Some of the readings for this section were:
On The Vanity of Words: After reading Montaigne's essay On Education, I suppose this attack on rhetoricians can't come as much of a surprise. To be eloquent is to foster a type of deception, and Montaigne is scathing in his condemnation of it.
|Cicero & the magistrates disovering the|
tomb of Archimedes
On Conscience: Even if one finds pleasure in their vices, their conscience will always convict them, says Montaigne. With one of his usual unexpected leaps of thought, he discusses the futility of torture, labelling it a means of testing endurance rather than a means to ferret out truth. He uses some fun examples in this one, my favourite being Scipio tearing up his account books before the court when accused of dishonesty with regard to the money entrusted to him. According to Montaigne, his actions declared him an honest man because his big heart could not bear to be accused of such a vulgar crime. Perhaps one should be grateful that Montaigne did not choose to be a judge as his profession.
|Portrait d'un homme portant un exemplaire des|
Essais de Montaigne
Johann Anton de Peters
On Books: Montaigne employs a coyness in this essay, stating that he reads books for pleasure only and has little desire to truly exercise his brain. His goals in reading are to learn to know himself, and to learn to live and die well. His self-deprecation is quite startling as he confesses to having little knowledge and once again admits to having a poor memory. Elaborating on his poor memory, he ends by giving a number of examples of literary criticism (not his title for it) that he has written at the ends of books, so if he picks them up again, he is able to ascertain why he liked them or not, and if he would read them again.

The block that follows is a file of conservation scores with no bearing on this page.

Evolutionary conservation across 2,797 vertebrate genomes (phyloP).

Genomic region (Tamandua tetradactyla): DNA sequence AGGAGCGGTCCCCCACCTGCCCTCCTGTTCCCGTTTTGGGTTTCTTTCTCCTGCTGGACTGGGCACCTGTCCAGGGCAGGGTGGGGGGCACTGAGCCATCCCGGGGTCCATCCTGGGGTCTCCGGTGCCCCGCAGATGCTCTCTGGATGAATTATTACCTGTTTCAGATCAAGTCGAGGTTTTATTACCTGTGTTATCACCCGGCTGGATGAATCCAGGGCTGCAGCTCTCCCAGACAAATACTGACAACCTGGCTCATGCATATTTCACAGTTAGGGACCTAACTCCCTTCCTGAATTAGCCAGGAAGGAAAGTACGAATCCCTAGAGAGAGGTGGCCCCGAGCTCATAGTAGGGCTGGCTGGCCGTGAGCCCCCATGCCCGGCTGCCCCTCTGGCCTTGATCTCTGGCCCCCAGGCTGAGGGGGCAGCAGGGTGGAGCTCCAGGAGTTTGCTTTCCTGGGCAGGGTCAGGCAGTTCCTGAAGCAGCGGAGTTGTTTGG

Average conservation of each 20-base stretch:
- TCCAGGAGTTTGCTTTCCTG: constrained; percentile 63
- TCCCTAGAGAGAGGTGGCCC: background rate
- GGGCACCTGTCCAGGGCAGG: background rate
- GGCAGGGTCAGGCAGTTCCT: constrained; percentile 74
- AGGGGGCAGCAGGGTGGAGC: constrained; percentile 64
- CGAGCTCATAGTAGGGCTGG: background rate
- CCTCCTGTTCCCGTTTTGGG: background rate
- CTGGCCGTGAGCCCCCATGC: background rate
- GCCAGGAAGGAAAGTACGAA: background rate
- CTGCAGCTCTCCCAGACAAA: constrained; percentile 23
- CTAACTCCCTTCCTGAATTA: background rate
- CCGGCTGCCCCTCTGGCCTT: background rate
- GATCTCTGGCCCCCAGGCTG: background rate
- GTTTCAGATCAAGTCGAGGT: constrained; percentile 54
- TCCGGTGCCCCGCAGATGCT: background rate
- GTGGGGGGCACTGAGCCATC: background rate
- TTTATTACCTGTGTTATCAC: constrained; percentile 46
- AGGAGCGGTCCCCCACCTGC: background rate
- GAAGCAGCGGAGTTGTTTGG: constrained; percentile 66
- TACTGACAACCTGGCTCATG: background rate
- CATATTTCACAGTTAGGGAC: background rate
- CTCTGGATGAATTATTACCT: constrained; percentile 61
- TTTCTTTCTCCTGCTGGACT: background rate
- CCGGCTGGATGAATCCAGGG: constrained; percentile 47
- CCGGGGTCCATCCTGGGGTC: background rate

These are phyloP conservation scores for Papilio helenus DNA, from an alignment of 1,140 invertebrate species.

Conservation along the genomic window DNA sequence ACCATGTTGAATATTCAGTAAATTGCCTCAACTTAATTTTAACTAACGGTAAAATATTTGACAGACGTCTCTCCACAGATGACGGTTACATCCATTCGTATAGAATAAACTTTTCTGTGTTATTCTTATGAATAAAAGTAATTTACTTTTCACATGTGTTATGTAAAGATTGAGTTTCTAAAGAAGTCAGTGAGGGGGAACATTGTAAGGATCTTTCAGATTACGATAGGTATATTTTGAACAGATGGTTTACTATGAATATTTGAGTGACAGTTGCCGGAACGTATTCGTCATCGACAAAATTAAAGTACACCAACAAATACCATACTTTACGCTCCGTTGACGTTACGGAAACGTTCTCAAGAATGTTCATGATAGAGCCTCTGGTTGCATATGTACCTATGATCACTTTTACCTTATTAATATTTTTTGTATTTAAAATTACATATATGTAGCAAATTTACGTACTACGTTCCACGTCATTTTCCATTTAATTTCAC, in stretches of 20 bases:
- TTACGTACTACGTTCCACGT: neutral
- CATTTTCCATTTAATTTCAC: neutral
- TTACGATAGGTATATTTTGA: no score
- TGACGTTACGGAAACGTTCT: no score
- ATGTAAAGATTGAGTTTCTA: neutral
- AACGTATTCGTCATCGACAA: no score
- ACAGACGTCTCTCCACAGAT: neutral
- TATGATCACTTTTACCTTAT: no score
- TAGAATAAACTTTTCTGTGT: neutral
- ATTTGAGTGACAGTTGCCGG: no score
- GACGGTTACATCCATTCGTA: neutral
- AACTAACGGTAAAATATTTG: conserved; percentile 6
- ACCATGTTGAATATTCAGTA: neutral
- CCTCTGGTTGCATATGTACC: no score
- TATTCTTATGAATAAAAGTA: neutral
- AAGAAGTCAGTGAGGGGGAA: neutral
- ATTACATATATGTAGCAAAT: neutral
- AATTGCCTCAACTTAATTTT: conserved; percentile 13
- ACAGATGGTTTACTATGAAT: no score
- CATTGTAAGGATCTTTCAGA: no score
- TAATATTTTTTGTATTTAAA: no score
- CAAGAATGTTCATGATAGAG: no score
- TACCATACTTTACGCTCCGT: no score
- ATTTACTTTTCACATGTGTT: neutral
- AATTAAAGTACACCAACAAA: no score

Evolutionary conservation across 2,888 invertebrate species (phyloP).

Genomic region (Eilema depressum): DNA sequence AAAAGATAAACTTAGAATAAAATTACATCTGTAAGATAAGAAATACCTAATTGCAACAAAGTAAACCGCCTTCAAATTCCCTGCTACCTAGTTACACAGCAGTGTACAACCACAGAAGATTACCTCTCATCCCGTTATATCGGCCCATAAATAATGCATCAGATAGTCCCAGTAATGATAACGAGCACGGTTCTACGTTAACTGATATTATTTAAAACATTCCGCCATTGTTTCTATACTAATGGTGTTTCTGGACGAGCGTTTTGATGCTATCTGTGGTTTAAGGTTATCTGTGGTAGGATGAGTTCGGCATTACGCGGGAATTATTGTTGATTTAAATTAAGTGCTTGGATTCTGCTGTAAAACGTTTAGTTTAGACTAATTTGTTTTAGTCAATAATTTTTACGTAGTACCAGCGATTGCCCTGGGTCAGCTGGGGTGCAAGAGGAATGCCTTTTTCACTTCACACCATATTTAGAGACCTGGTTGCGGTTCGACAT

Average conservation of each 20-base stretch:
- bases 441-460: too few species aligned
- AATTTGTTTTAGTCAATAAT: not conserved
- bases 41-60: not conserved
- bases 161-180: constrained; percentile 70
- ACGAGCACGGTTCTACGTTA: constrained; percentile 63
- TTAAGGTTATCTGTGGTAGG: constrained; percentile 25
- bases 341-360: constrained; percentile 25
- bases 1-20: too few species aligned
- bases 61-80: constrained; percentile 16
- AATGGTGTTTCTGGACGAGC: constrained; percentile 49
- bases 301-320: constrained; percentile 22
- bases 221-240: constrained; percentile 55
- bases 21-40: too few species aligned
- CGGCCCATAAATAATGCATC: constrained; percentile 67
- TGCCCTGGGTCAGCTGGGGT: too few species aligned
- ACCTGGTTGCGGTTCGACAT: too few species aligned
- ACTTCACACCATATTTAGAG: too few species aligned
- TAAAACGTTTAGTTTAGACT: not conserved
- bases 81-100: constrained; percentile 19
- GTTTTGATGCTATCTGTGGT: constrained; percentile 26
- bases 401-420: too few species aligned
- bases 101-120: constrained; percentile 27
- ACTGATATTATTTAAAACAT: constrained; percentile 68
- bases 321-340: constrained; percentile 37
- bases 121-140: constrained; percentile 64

On Presumption: It is not good to think too highly of ourselves, nor is it beneficial to think of ourselves worse than we are. Montaigne advocates for balance and a practical self-knowledge. Yet Man has such a variety of differing opinions, there is a "maze of obscurity" which makes the school of Wisdom uncertain, and this gets on Montaigne's nerves. He then meanders through a lovely forest of subjects, from self-deprecating statements to mediocre poetry to appearances of famous men, etc., finally ending with his disdain for modern education, in that it teaches learning instead of wisdom and goodness.
" It seems to me that the nursing mother of the most erroneous ideas, both of men in general and of the individual, is the exaggerated opinion man has of himself."
On Giving the Lie: Montaigne indulges in more modesty (false-modesty?) and finally gets to the title of the essay, lamenting that lying has been turned into a virtue by modern society. He strongly condemns it:
"Lying is an ugly vice, which is painted in its most shameful colours by an ancient writer (Lysander) when he says that 'to lie is evidence that we despise God and at the same time fear men.'"To be honest, I feel that Montaigne could have benefited highly from the type of education that he despised, however, then he wouldn't have been Montaigne and only another highly intellectual rhetorician with the same habits as all other rhetoricians. And our Montaigne is unique, that is certain! Not always simple to follow, but unique!